Contingent Valuation. When market prices do not exist, this method basically asks people what they are willing to pay for a benefit, and/or what they are willing to accept by way of compensation to tolerate a cost. This process of asking may be either through a direct questionnaire/survey, or by experimental techniques in which subjects respond to stimuli in “laboratory” conditions. The contingent valuation method has certain shortcomings, including problems of designing, implementing, and interpreting questions. However, in some cases, it may be the only available technique for estimating benefits. It has been applied to common property resources, amenity resources with scenic, ecological or other characteristics, and to other situations where market information is not available. Caution should be exercised in seeking to pursue some of the more abstract benefits of environmental assets such as existence value.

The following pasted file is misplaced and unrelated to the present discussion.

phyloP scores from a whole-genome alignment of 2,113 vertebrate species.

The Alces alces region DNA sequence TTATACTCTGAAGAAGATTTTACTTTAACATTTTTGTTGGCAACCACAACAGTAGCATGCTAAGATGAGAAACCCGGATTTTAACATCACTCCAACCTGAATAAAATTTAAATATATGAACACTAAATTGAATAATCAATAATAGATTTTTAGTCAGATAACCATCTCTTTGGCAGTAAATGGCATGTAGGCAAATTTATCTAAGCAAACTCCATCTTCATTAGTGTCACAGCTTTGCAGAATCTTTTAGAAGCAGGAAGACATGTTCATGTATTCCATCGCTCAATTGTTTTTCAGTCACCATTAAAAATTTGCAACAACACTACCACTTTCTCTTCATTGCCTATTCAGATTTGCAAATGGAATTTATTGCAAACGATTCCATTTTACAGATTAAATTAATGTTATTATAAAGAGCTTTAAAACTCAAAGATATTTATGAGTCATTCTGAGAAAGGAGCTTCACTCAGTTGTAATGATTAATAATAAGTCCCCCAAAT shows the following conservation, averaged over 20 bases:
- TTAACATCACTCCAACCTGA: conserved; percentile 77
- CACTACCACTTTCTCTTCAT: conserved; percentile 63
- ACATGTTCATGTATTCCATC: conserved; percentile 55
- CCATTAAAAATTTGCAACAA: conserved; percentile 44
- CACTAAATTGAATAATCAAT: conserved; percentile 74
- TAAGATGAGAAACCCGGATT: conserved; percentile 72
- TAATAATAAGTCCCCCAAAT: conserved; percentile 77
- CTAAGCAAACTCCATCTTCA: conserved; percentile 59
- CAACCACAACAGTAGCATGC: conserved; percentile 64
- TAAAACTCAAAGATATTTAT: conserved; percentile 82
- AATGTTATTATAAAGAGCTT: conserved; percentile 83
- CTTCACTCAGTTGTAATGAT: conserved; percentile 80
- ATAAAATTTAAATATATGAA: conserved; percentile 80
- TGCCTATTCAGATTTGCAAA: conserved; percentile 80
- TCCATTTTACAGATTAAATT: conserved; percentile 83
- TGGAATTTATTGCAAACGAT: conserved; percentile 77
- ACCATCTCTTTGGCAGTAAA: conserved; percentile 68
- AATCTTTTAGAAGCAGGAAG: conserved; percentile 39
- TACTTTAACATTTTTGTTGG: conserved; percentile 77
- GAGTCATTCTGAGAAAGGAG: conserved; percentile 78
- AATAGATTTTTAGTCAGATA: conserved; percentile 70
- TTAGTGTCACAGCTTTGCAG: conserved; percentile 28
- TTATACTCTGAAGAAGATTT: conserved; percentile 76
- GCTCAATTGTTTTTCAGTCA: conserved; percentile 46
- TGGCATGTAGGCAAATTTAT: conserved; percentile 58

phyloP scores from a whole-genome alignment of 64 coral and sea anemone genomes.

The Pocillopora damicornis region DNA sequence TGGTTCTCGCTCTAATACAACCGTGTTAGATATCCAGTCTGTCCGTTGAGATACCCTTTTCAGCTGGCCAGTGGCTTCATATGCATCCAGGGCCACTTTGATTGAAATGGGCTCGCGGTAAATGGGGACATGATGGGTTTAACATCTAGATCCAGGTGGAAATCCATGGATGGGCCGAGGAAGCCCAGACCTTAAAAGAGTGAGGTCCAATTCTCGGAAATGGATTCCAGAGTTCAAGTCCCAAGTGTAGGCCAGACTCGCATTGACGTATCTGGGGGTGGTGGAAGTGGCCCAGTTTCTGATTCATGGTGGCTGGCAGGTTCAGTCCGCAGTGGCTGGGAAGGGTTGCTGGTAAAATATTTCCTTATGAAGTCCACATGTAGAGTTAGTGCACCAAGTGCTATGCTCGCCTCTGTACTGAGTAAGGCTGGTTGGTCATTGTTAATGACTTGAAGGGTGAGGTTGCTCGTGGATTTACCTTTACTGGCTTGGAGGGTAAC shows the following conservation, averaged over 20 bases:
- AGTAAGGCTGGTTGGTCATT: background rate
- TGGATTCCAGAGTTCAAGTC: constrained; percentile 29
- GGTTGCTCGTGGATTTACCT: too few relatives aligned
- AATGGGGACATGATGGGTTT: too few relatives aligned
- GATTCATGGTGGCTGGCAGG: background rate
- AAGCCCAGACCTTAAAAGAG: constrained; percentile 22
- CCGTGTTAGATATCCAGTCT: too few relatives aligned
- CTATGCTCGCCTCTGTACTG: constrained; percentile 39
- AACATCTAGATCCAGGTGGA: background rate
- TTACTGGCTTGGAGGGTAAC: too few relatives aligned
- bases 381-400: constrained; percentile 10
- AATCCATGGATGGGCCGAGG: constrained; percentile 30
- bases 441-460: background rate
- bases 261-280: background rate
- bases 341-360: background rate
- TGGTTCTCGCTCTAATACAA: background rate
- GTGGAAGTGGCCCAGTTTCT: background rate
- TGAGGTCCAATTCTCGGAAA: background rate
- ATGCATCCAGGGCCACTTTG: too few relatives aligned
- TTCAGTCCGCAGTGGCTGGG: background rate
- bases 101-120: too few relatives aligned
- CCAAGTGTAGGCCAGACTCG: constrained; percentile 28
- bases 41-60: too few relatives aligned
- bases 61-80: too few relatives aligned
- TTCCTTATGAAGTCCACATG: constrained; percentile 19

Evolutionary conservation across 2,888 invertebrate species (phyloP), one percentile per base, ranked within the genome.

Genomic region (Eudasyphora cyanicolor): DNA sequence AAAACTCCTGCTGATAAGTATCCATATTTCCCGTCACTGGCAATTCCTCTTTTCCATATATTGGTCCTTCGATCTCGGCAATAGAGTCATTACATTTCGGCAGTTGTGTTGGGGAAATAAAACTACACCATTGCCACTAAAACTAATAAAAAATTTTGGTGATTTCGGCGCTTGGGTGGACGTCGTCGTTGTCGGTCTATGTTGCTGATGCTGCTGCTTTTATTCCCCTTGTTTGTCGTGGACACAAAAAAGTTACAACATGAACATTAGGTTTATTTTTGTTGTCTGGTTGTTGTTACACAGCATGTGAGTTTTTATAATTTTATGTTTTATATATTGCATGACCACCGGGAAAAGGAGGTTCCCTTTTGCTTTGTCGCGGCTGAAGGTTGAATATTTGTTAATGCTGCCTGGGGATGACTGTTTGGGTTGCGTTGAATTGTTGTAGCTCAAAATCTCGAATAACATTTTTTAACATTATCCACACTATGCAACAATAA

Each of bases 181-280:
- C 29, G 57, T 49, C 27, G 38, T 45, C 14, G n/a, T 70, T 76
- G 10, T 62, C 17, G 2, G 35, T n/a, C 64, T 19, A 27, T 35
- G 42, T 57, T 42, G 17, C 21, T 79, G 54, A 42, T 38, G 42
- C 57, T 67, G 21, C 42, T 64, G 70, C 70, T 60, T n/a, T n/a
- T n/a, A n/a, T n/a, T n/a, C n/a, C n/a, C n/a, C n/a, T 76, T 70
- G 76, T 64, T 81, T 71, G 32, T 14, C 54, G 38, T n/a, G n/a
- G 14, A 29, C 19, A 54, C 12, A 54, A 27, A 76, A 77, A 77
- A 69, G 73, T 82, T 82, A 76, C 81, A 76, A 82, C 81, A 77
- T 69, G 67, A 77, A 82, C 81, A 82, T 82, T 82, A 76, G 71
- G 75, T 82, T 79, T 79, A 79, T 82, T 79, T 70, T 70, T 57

Artificial Market. Such markets could be constructed for experimental purposes, to determine consumer willingness to pay for a good or service. For example, a home water purification kit might be marketed at various price levels or access to a game reserve might be offered on the basis of different admission fees, thereby providing an estimate of the value placed on water purity or on the use of a recreational facility, respectively.

Note: The author welcomes comments, which may be sent to MIND.


  1. ^Little, I.M.D. and J.A. Mirrlees, 1990. Project Appraisal and Planning for Developing Countries, Basic Books, New York.
  2. ^Schechter and Freeman, 1992.
  3. ^Quiggin, 1991.
  4. ^Freeman, A.M. 1993. The Measurement of Environmental and Resource Values: Theory and Methods. Resources For the Future. Washington, D.C.
  5. ^Maler, K.G., 1974. Environmental Economics: A Theoretical Inquiry, John Hopkins University Press, Baltimore.